The Unicist Strategy introduced a paradigm shift in the strategic approach to economic, social, institutional, and individual evolution based on the emulation of the intelligence of nature and the development of synchronic maximal strategies to grow and minimum strategies to ensure survival.
Strategy has been until now, an adaption of the concepts of military strategy. The discovery of the triadic intelligence of nature allowed understanding the genetic intelligence driven strategies used by living beings to grow and to survive.
This led to the development of a triadic approach to strategies, developing maximal strategies to grow and minimum strategies to ensure survival, emulating the intelligence of nature.
This approach included the development of binary actions based on maximal strategy actions and synchronic minimum strategy actions that ensure the achievement of results in adaptive environments.
Unicist Strategy: An Emulation of Nature
The emulation of nature was the basis for the development of the Unicist Strategy and its applications to all the fields of human activities that require a strategic approach.
Thus, the maximal strategies to expand the boundaries and the minimum strategies to survive were established.
The double dialectical logic allowed transforming supplementation and complementation laws into strategic functions that drive the maximal and minimum strategies making evolution reasonable, understandable, and predictable.
Therefore, the simplicity of the unicist strategy is based on the emulation of the intelligence that underlies nature.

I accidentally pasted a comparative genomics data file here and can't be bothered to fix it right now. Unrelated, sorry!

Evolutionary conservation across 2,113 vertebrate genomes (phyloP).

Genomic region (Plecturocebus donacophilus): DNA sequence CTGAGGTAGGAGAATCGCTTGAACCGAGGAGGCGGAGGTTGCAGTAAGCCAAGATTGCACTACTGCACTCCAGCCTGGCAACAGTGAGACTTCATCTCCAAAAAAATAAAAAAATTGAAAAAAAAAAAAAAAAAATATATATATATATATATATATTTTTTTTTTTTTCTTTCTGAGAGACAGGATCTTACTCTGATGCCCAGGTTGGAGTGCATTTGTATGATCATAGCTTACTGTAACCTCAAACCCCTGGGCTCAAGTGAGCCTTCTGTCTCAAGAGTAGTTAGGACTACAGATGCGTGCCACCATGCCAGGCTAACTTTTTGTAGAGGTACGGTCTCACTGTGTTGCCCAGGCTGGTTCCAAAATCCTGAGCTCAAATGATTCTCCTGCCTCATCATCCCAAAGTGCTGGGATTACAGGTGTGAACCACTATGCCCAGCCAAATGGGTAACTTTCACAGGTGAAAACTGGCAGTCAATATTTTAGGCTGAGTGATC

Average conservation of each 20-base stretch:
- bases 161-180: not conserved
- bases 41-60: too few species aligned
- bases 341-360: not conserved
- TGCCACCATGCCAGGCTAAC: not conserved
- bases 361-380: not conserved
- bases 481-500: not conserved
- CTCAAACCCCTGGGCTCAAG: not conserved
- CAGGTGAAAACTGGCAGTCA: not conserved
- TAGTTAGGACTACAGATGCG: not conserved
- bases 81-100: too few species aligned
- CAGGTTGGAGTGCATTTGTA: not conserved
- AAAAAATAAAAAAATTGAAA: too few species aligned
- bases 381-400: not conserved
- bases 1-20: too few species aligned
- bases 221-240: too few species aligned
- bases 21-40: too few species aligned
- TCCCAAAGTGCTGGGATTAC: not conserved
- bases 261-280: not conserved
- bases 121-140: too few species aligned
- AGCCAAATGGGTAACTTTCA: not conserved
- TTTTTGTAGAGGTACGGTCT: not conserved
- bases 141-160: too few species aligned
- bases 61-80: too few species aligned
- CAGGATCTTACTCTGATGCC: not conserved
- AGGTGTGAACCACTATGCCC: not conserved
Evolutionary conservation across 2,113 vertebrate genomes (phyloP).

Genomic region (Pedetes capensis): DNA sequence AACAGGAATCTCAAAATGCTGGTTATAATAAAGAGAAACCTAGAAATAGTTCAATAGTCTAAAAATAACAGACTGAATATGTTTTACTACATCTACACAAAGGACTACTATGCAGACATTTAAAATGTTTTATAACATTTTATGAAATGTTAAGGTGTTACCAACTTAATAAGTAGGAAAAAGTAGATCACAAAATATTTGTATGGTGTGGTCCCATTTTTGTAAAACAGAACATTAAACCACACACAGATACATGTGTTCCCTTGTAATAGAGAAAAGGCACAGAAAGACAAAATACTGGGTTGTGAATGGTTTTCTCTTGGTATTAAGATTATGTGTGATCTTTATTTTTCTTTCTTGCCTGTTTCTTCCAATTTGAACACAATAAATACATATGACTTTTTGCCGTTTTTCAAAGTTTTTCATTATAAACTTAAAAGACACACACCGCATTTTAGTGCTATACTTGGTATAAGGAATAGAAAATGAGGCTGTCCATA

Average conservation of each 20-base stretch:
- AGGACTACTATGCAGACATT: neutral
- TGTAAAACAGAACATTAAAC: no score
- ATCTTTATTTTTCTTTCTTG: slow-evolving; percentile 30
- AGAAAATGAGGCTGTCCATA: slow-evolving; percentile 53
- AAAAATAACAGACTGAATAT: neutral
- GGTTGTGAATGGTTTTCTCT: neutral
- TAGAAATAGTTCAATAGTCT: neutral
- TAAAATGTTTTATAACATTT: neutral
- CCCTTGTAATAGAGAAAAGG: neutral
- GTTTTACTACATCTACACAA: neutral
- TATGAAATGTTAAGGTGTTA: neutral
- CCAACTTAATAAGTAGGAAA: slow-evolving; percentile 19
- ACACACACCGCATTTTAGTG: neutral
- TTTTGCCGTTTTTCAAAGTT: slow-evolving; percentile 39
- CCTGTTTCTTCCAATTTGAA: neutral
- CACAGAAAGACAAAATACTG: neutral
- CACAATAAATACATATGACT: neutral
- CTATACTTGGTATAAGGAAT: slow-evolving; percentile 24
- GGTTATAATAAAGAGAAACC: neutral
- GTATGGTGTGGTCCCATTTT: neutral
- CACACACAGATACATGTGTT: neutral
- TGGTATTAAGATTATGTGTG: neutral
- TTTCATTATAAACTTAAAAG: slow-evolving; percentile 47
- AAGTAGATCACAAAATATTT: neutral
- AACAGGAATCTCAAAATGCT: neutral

The Past and the Future are not Symmetric
Unicist strategies are only necessary to deal with adaptive environments which, by definition, evolve.
As adaptive environments always deal with actions that have to happen in the future, the forecasting of the future scenarios is the first step for developing unicist strategies.
But the past and the future are not symmetric. The past and the future are only symmetric in stagnated environments.
Without having a valid future scenario, the concept of Sun Tzu is not applicable.
“If you know the enemy and know yourself,
you need not fear the result of hundred battles.
If you know yourself but not the enemy,
for every victory gained you will also suffer a defeat.
If you know neither the enemy nor yourself,
you will succumb in every battle.”
Specific Strategy Building
Specific strategies are based on the input provided by the wide context scenarios and the restricted context scenarios.
These scenarios must provide the information of the gravitational forces that influence the specific activity, the possibilities for developing them, the catalysts that may exist and the inhibitors that need to be avoided or accepted as limits for the strategy building.
An organization or individual is equilibrated when maximal strategies are being developed while minimum strategies are built to ensure the survival.
Maximal strategies are designed to expand the boundaries of an individual or organization, while minimum strategies happen within the boundaries of an organization.
That is why maximal strategies require dealing with uncertainty and risks and only a conscious knowledge of the unified field that integrates the wide context, the restricted context, the specific strategy, and the architecture of the solution allows managing it.
To deal with maximal strategies it is necessary to have a high level of consciousness that allows dealing with backward-chaining thinking that allows envisioning the solution.